Production Planning and Tracking


Whether you're the leader of a Dirt World firm or a foreman, there’s one important aspect of your role that can’t be neglected, and that’s production planning and tracking.

You can choose from a wide variety of systems, like Excel spreadsheets or paper trackers, but the bottom line is that you need a system — and you need to be continually improving on this system. In order to win every day, you must be able to see and know what winning looks like. And your system will help you do just that.

You need to own the gap.

Why does Schroeder place such an emphasis on planning and tracking your production? It’s because you need to own the gap.

The phrase comes from a book called Own the Gap by Mike Martyn and Bryan Crowell. “We need to own the gap between where we are and where our production targets are,” Schroeder said. “And this need to own the gap? It drives us to continuously improve.”

But how exactly do you go about owning the gap? If you think it’s about pushing hard to move a project forward, think again. According to Schroeder, you own the gap by:

  • removing roadblocks
  • solving problems
  • optimizing bottlenecks
  • removing constraints
  • getting others to agree

But in order to fully own the gap, two more things are required: you need a meeting system, and you need effective communication.

You need a meeting system.

If your project doesn’t currently have a meeting system, you need to do whatever it takes to set one up. Schroeder gave a general outline of the system he prefers. “You meet with your superintendent in the afternoon, and you make a plan for the next day,” he said. “And you identify the day’s production targets. The next morning, you meet with your workers to communicate the plan, and to collaborate and connect with them. You stay with them throughout the day, and you hold an after-lunch check so you can work with them to achieve their targets.”

The cycle continues in this way every day. And during your afternoon huddle, you also take the time to reflect on the current day’s wins. “You ask, where did we win?” Schroeder said. “And where did we not win? And you work as a collaborative team to do the problem solving that will increase production. And after that you plan the next day, you set your production targets, and the cycle repeats itself over and over.”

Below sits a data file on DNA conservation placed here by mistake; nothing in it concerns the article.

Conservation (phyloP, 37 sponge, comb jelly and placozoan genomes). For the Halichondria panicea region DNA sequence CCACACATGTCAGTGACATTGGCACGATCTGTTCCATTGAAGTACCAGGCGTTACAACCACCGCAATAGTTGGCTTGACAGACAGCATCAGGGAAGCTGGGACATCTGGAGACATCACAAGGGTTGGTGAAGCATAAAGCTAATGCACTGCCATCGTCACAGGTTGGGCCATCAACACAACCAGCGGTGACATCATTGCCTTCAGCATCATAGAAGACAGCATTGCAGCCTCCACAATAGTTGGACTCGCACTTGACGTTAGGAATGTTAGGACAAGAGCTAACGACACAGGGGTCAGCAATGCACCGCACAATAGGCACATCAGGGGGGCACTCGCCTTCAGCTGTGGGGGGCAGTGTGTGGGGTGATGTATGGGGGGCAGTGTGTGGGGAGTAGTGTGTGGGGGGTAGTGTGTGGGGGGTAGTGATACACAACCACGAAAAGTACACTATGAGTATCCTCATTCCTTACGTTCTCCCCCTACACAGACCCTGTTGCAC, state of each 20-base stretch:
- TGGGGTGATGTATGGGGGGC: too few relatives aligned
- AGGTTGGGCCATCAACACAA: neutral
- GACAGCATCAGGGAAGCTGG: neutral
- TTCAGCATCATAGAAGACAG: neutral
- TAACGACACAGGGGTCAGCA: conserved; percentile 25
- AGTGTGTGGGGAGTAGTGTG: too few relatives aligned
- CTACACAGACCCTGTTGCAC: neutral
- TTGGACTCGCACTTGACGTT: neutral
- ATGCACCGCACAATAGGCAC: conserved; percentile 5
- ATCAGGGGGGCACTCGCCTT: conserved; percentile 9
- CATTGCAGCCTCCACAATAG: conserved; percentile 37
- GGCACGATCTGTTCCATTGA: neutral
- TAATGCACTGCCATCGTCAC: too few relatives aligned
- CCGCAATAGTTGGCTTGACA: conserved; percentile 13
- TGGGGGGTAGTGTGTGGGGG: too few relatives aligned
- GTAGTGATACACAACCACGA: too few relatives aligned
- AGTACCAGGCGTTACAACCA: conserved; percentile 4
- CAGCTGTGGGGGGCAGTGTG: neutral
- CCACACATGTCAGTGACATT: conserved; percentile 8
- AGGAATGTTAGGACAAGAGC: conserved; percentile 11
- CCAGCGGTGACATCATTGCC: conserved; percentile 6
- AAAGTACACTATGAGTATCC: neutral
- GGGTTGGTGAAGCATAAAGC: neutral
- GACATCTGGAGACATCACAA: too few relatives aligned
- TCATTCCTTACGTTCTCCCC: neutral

The result? “You win as a group, because you see as a group, you know as a group, and you act as a group. And by doing this, you own that gap because you’re creating flow.”

If you want a winning team, communicate.

In order to be effective, your system also requires you to scale communication. But what does this mean?

Let’s say you’re a high school football coach. Would you tell your players the plays they’ll be using three or four weeks ahead of time, and then hold a meeting the week before the game where you say, 'Hey, remember those plays we talked about? Great, you got this. Now go out there and win.'"

“Of course you wouldn’t,” Schroeder said. “You’re going to have a playbook, you’re going to hold practices twice a day, you’re going to huddle every morning. You’ll have your players watch last year’s tapes. And you’ll have a pregame practice, with a pregame huddle. And on and on it goes, and you’re not done until the end of the game itself. And even then you’re not done. Because after the game, you’re still coaching. And that’s how you coach a winning team.”

It shouldn’t be any different in construction, he pointed out. “When we’re coaching football, we don’t just tell our players, yeah, these are the plays, now go do this. So why do we run multi-million dollar construction projects this way? It doesn’t make any sense. We have to scale communication all the way from the planners to the workers in the most effective way possible.”

To win at the dirt game, you have to get better and better at communicating your plan so your workers know what winning looks like.

If we can stabilize, we can optimize.

So what’s the key to making your production planning and tracking system work for you, so you’re owning the gap?

You focus on the flow.

“You want your pipe crew and your grading crew and your backfill crew to be going consistently every day,” Schroeder said. “When you’re tracking your production, you don’t want to push. You don’t want to say, 'Go, go, go, we’ve got to lay down 400 feet of pipe right now.'”

That's because pushing creates chaos. You get too much variation, and variation increases the duration of your projects. Instead, you need to create stability. “If we can stabilize, we can optimize,” Schroeder emphasized. “That’s how the system works. So make sure you’re focused on that consistent pace. And if you do that day in and day out, the next time you ask, what’s our target? You’ll be at your target, and that’s how you own the gap.”

Takeaways.

Effective production planning and tracking is about owning the gap between where you are and where your production targets are. But to be effective, you have to do more than just plan and track.

  • A meeting system. Having a consistent meeting system is vital to the process. It enables you to meet your production targets all while focusing on continuous improvement.
  • Effective communication. You need to scale your communication so everyone on your team is on the same page. Effective communication lets everyone come together as a group to own that gap.
  • Stabilize, then optimize. Go for a consistent pace, instead of adding variation to the plan by pushing. When you stabilize, you can then optimize.